Separate Is Never Equal: Sylvia Mendez and Her Family’s Fight for Desegregation
Reviewed by James Foritano
May 1, 2015
By Duncan Tonatiuh. Harry N. Abrams, 2014. 40 pages. $18.95/hardcover or eBook. Recommended for ages 6 and up.Buy on FJ Amazon Store
In the summer of 1944, the Mendez family move from the city of Santa Ana, Calif., to a farm in the nearby town of Westminster. After years as a farm laborer, Gonzalez Mendez intends to be his own boss. All is well until Sylvia and her two brothers are driven to the local elementary school by their Aunt Soledad only to be told by the secretary that they must attend the local Mexican school because “Rules are rules.” Since the Mexican school is separate and very unequal to the school for white children, Aunt Soledad is upset, Sylvia is sad, and her father, Gonzalez, who is a businessman and “used to dealing with people,” decides to ask why.
Sylvia, her brothers, and their schoolmates are as much in evidence in this struggle as are Sylvia’s resolute parents. A growing legion of parents and institutions join them in questioning the local chain of command, and they finally file a lawsuit against the segregated school system of Orange County, Calif. When their struggle stalls due to the inertia of prejudice, Sylvia and her brothers are pictured resolutely eating their lunches in the bare schoolyard of their assigned school, really a shack by an odorous cow pasture. But despite their muted colors and restrained lines, these child-like forms have a bounce and a rhythm that speaks of hopes surviving a temporary resignation.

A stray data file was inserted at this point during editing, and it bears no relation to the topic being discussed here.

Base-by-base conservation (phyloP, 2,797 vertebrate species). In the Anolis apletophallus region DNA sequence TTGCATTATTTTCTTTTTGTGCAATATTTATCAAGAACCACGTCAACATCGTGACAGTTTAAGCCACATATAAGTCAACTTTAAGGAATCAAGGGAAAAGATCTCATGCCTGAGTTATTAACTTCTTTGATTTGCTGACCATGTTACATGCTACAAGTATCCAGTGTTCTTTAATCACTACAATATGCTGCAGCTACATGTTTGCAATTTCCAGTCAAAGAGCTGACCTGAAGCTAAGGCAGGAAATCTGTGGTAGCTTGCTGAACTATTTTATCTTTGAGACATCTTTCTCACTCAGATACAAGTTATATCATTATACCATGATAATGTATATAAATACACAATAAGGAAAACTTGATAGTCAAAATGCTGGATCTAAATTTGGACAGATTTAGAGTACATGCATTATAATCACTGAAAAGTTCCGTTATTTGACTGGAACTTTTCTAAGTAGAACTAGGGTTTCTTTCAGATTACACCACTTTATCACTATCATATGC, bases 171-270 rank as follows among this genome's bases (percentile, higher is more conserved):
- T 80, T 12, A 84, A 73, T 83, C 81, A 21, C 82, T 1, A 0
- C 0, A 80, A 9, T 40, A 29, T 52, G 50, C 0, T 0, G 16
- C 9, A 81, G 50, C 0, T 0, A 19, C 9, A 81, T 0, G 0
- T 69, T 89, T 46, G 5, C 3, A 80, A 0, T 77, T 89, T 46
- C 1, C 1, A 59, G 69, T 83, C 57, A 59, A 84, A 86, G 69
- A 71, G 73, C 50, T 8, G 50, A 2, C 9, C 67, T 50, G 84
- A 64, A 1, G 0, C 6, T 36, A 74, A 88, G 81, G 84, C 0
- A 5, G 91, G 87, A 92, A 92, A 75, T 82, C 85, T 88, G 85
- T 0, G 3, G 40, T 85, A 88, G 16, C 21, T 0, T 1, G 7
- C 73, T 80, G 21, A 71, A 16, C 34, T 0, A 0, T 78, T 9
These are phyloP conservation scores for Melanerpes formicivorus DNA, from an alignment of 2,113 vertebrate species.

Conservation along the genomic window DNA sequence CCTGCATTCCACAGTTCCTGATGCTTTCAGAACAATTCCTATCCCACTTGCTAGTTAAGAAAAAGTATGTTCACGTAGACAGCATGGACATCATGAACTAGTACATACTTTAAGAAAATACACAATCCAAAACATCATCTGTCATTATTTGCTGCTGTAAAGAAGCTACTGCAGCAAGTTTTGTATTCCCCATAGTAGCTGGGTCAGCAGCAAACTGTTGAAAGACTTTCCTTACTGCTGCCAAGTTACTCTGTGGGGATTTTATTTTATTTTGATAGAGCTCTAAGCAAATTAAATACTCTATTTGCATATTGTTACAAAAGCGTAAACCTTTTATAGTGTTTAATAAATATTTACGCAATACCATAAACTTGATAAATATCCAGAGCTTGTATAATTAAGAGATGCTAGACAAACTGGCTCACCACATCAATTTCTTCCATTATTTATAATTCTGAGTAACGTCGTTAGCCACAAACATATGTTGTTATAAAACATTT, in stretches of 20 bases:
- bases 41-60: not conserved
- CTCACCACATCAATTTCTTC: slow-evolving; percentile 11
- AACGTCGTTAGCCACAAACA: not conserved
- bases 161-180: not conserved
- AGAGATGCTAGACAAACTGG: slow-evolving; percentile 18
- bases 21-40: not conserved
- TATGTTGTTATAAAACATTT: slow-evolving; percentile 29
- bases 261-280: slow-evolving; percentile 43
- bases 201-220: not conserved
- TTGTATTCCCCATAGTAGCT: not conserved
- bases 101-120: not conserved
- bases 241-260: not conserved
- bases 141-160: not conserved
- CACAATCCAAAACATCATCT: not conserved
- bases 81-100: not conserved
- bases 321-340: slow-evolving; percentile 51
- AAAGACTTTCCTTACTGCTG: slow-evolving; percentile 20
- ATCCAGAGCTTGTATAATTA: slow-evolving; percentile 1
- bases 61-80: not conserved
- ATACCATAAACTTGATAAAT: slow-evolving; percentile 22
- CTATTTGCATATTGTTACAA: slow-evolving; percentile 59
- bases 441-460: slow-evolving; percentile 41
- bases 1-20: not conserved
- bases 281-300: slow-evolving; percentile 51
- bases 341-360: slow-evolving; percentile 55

Likewise when this resolute family faces refusal in their campaign for allies, they stand grounded and tall while the other family that has petitioned unsuccessfully recedes to a shrunken, anxious distance. But look at the children, as young readers will, and we will see that, though their feet creep after their parents, their heads are literally turned around to face the ultimately winning side.
A glossary of terms, a bibliography, and multiple websites couched at the book’s end give due respect to this epic battle won seven years before the 1954 landmark case Brown v. Board of Education. Questions of unmet needs will always remain since inequality is a dragon with many heads, but as children emerge into greater social consciousness, this well-documented story will enable them to explore deeply the structures of freedom and their maintenance. Just as importantly, the illustrations are informed not only by adult wit, but also by a child’s ability to feel the delight and sadness, expectation and disappointment often hidden from adult eyes. And isn’t that where it all starts?
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